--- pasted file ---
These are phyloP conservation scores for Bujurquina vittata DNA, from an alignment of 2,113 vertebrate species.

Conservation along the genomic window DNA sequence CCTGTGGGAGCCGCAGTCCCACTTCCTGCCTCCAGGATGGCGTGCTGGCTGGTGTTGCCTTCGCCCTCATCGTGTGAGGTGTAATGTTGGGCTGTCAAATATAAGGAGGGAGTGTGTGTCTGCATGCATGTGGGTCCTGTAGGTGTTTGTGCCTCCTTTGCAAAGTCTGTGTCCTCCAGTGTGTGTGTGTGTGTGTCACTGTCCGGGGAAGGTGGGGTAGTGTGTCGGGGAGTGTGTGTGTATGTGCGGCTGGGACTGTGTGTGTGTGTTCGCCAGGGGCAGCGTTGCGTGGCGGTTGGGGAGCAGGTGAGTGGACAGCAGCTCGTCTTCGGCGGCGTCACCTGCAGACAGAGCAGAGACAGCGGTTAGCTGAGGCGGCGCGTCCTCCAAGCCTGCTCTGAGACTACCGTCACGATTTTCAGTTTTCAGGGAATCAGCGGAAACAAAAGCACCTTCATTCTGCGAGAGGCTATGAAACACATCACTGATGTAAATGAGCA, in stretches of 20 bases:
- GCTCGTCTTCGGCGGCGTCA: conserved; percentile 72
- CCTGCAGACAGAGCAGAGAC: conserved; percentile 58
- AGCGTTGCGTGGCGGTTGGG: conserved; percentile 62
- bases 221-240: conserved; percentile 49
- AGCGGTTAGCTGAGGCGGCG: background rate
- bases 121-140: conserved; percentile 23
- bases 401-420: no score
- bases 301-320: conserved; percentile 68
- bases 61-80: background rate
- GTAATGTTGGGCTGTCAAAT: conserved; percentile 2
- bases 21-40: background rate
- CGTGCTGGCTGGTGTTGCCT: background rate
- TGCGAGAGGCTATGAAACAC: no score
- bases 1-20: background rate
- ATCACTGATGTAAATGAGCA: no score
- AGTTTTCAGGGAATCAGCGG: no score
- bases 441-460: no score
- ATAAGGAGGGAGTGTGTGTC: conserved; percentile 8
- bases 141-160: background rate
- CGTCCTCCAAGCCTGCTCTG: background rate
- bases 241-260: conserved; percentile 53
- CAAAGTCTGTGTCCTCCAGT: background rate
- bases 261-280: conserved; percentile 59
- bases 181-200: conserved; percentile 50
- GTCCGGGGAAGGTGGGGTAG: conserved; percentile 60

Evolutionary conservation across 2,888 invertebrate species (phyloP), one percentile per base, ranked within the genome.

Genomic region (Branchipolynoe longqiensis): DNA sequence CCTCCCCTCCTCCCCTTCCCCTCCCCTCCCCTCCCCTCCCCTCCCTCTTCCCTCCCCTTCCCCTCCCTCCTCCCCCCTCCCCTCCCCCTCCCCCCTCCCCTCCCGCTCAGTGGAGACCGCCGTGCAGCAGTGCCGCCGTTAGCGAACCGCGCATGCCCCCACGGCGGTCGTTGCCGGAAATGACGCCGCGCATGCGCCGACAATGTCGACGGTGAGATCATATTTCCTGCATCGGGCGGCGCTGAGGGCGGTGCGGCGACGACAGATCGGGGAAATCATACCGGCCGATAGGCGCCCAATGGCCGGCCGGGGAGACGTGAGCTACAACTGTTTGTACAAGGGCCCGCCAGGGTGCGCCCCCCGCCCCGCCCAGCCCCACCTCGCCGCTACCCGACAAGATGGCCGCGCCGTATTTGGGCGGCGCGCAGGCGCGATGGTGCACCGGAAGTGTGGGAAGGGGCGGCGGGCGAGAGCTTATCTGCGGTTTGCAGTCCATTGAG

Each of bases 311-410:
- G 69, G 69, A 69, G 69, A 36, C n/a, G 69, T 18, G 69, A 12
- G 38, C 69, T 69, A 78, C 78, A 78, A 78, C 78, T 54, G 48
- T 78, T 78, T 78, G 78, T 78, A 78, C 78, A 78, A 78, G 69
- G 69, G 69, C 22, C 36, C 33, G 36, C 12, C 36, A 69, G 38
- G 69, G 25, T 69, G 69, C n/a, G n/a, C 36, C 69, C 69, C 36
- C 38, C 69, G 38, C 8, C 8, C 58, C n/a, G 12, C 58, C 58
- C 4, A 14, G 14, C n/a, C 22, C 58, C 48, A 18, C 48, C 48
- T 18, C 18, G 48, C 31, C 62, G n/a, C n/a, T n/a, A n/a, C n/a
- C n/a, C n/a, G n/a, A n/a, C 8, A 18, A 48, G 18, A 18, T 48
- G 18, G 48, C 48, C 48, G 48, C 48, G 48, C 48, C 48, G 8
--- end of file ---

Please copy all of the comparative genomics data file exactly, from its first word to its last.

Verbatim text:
These are phyloP conservation scores for Bujurquina vittata DNA, from an alignment of 2,113 vertebrate species.

Conservation along the genomic window DNA sequence CCTGTGGGAGCCGCAGTCCCACTTCCTGCCTCCAGGATGGCGTGCTGGCTGGTGTTGCCTTCGCCCTCATCGTGTGAGGTGTAATGTTGGGCTGTCAAATATAAGGAGGGAGTGTGTGTCTGCATGCATGTGGGTCCTGTAGGTGTTTGTGCCTCCTTTGCAAAGTCTGTGTCCTCCAGTGTGTGTGTGTGTGTGTCACTGTCCGGGGAAGGTGGGGTAGTGTGTCGGGGAGTGTGTGTGTATGTGCGGCTGGGACTGTGTGTGTGTGTTCGCCAGGGGCAGCGTTGCGTGGCGGTTGGGGAGCAGGTGAGTGGACAGCAGCTCGTCTTCGGCGGCGTCACCTGCAGACAGAGCAGAGACAGCGGTTAGCTGAGGCGGCGCGTCCTCCAAGCCTGCTCTGAGACTACCGTCACGATTTTCAGTTTTCAGGGAATCAGCGGAAACAAAAGCACCTTCATTCTGCGAGAGGCTATGAAACACATCACTGATGTAAATGAGCA, in stretches of 20 bases:
- GCTCGTCTTCGGCGGCGTCA: conserved; percentile 72
- CCTGCAGACAGAGCAGAGAC: conserved; percentile 58
- AGCGTTGCGTGGCGGTTGGG: conserved; percentile 62
- bases 221-240: conserved; percentile 49
- AGCGGTTAGCTGAGGCGGCG: background rate
- bases 121-140: conserved; percentile 23
- bases 401-420: no score
- bases 301-320: conserved; percentile 68
- bases 61-80: background rate
- GTAATGTTGGGCTGTCAAAT: conserved; percentile 2
- bases 21-40: background rate
- CGTGCTGGCTGGTGTTGCCT: background rate
- TGCGAGAGGCTATGAAACAC: no score
- bases 1-20: background rate
- ATCACTGATGTAAATGAGCA: no score
- AGTTTTCAGGGAATCAGCGG: no score
- bases 441-460: no score
- ATAAGGAGGGAGTGTGTGTC: conserved; percentile 8
- bases 141-160: background rate
- CGTCCTCCAAGCCTGCTCTG: background rate
- bases 241-260: conserved; percentile 53
- CAAAGTCTGTGTCCTCCAGT: background rate
- bases 261-280: conserved; percentile 59
- bases 181-200: conserved; percentile 50
- GTCCGGGGAAGGTGGGGTAG: conserved; percentile 60

Evolutionary conservation across 2,888 invertebrate species (phyloP), one percentile per base, ranked within the genome.

Genomic region (Branchipolynoe longqiensis): DNA sequence CCTCCCCTCCTCCCCTTCCCCTCCCCTCCCCTCCCCTCCCCTCCCTCTTCCCTCCCCTTCCCCTCCCTCCTCCCCCCTCCCCTCCCCCTCCCCCCTCCCCTCCCGCTCAGTGGAGACCGCCGTGCAGCAGTGCCGCCGTTAGCGAACCGCGCATGCCCCCACGGCGGTCGTTGCCGGAAATGACGCCGCGCATGCGCCGACAATGTCGACGGTGAGATCATATTTCCTGCATCGGGCGGCGCTGAGGGCGGTGCGGCGACGACAGATCGGGGAAATCATACCGGCCGATAGGCGCCCAATGGCCGGCCGGGGAGACGTGAGCTACAACTGTTTGTACAAGGGCCCGCCAGGGTGCGCCCCCCGCCCCGCCCAGCCCCACCTCGCCGCTACCCGACAAGATGGCCGCGCCGTATTTGGGCGGCGCGCAGGCGCGATGGTGCACCGGAAGTGTGGGAAGGGGCGGCGGGCGAGAGCTTATCTGCGGTTTGCAGTCCATTGAG

Each of bases 311-410:
- G 69, G 69, A 69, G 69, A 36, C n/a, G 69, T 18, G 69, A 12
- G 38, C 69, T 69, A 78, C 78, A 78, A 78, C 78, T 54, G 48
- T 78, T 78, T 78, G 78, T 78, A 78, C 78, A 78, A 78, G 69
- G 69, G 69, C 22, C 36, C 33, G 36, C 12, C 36, A 69, G 38
- G 69, G 25, T 69, G 69, C n/a, G n/a, C 36, C 69, C 69, C 36
- C 38, C 69, G 38, C 8, C 8, C 58, C n/a, G 12, C 58, C 58
- C 4, A 14, G 14, C n/a, C 22, C 58, C 48, A 18, C 48, C 48
- T 18, C 18, G 48, C 31, C 62, G n/a, C n/a, T n/a, A n/a, C n/a
- C n/a, C n/a, G n/a, A n/a, C 8, A 18, A 48, G 18, A 18, T 48
- G 18, G 48, C 48, C 48, G 48, C 48, G 48, C 48, C 48, G 8